Last stop.

the girl on the train

Having never read Paula Hawkins’ phenomenally successful novel, The Girl On The Train, I can’t speak with authority regarding the ineptitude of its characters or dullness of its narrative. Having just moments ago exited the preview screening of Tate Taylor’s cinematic adaptation of Hawkins’ novel, I can report with certainty that regardless of its source material, the film version of The Girl On The Train is absolutely inhabited by inept characters and compelled by a dull narrative.

On its publication, Hawkins’ novel invited natural comparisons to Gillian Flynn’s similarly lucrative novel, Gone Girl, and not just because they both refer to grown women as ‘girls’ (a popular trend in recent thrillers, perhaps instigated by Stieg Larsson’s The Girl With The Dragon Tattoo). At the heart of both stories were pulp murder/mysteries concerning the maltreatment of women. Gone Girl was adapted into a film by David Fincher in 2015. Tate Taylor is the director of The Girl On The Train. Fincher, one of the most outstanding filmmakers working today, had a comprehension of his material that conveyed a sense of why Flynn’s novel sold over two millions copies by the end of its first year in print, and even expanded the crime tale thoughtfully. Tate, who suffers in his craft in comparison to Fincher, has suffocated his narrative with lack of insight and skill to the circumstance that it’s difficult to perceive any possible worth in Hawkins’ novel from a viewing of the film alone.

the girl on the train

If you’ll allow me to consider Gone Girl one last time in this review, that film was also about the disappearance of a woman and the mystery surrounding potential perpetrators. It’s a rare mystery that doesn’t lessen in impact upon its reveal, because our imagination is always better than what’s really going on in the story. But often those mysteries weaken when we revisit the narrative on the second or third viewing, because we know the answer. Gone Girl doesn’t weaken, because Fincher’s film is as much about what sort of man Ben Affleck’s Nick Dunne is as it is about the disappearance of his wife, Amy. We watch it again and we wonder again what sort of man Dunne is. The first (and last) time I watched The Girl On The Train, I didn’t care about what sort of people the characters were, or what sort of things they might have done to one another or, for that matter, whether they disappeared of the face of the film print. The mystery was as underwhelming as the reveal.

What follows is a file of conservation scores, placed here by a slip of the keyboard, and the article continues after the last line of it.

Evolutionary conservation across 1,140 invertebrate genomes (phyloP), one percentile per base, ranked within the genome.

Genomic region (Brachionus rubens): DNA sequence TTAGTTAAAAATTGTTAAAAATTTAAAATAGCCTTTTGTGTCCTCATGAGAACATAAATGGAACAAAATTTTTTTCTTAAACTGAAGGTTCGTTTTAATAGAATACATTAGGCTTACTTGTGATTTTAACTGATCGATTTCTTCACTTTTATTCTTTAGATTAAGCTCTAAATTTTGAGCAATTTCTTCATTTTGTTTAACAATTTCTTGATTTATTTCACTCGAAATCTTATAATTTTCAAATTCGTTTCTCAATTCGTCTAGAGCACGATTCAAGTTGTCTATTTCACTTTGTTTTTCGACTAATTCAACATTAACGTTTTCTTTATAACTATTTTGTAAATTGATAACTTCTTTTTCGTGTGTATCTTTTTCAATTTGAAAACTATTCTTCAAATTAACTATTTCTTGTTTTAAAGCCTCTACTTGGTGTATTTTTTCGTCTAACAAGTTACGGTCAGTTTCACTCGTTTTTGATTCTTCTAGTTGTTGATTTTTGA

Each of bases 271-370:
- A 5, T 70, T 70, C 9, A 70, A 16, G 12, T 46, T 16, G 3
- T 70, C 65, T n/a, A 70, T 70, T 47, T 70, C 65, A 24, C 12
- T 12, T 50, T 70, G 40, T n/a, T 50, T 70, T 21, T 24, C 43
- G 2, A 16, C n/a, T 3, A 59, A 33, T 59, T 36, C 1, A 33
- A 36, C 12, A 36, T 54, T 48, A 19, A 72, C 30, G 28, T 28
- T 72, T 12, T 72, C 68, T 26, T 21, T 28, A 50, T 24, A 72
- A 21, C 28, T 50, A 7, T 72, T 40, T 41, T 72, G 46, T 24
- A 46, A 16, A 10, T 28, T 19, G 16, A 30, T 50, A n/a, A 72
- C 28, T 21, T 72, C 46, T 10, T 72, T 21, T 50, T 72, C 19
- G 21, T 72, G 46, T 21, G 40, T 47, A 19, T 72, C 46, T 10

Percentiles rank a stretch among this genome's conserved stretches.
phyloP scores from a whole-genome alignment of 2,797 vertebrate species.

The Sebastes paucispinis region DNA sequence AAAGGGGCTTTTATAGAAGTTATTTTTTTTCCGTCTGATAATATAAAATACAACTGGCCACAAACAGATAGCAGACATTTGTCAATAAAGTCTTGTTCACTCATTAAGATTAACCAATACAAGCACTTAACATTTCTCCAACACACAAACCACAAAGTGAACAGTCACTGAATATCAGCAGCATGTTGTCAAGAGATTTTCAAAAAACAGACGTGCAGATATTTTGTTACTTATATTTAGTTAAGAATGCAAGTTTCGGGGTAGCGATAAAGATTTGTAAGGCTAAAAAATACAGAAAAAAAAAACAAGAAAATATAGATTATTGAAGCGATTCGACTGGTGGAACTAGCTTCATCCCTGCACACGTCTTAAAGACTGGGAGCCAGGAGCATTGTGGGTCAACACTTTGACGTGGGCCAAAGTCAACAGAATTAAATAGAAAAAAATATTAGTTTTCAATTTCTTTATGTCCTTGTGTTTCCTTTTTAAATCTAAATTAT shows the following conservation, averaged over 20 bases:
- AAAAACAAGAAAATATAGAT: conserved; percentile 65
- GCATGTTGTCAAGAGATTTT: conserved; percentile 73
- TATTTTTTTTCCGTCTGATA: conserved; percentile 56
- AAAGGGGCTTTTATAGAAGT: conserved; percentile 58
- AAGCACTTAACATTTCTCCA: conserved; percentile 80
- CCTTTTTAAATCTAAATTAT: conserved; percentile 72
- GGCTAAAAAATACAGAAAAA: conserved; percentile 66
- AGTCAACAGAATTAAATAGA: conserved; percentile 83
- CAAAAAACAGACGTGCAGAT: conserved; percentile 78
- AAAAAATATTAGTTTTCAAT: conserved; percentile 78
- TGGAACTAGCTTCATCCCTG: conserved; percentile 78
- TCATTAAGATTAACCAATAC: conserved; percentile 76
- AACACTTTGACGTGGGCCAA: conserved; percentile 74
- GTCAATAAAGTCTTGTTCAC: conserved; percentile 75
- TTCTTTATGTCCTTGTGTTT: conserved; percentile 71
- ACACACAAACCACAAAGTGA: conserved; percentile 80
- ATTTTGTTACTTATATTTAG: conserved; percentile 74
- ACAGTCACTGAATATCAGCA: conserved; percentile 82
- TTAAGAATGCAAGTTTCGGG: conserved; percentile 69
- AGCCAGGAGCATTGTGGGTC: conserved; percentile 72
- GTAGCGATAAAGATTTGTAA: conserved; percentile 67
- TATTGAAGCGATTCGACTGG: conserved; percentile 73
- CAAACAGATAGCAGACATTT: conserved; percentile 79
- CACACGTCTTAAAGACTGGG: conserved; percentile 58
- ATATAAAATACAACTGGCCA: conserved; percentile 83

The central characters revolve around Rachel Watson (Emily Blunt), an alcoholic and the ex-wife of Tom (Justin Theroux). Rachel rides the train into New York City every morning, and every morning she gazes at the house of Scott (Luke Evans) and Megan (Haley Bennett), idealising their lives in her mind. She’s miserable, and her obsession with the seemingly content couple offers her a degree of solace. But Scott and Megan’s relationship is less than ideal. One night, Rachel believes that she witnesses Megan walk under a bridge near their local train station – only she is too inebriated to know for sure. Megan never returns home. It’s the stuff of compelling mystery. It ought to have been a compelling mystery. Regrettably, the only mystery is how Taylor has rendered the riddle at the heart of his plot so profoundly uninteresting.

the girl on the train

At their most fundamental, mysteries function primarily as entertainment. That means fun. Taylor has attacked The Girl On The Train with all the fun of an economics exam on a Saturday night, delivering what might have been a lively series of puzzles and secrets with a dreariness usually reserved for films about people working in coal mines. When you don’t care about the plot of a mystery because it’s so boring, is it still a mystery?

The Girl On The Train doesn’t work as a drama. It doesn’t work as a mystery. It doesn’t work as a character study. To have matched its soaring ambitions, the film needed to succeed in all three. In Taylor’s hands, it succeeds in none. As I’ve heard it, one of the crucial elements of the novel is concept of unreliable narrative – from Rachel, Megan and Tom’s new wife, Anna (Rebecca Ferguson). Whether, in an attempt to convey unreliability in the three central perspectives, Taylor has simply achieved convolution, I’m not sure. I am sure that The Girl On The Train is a film that I will never watch again.


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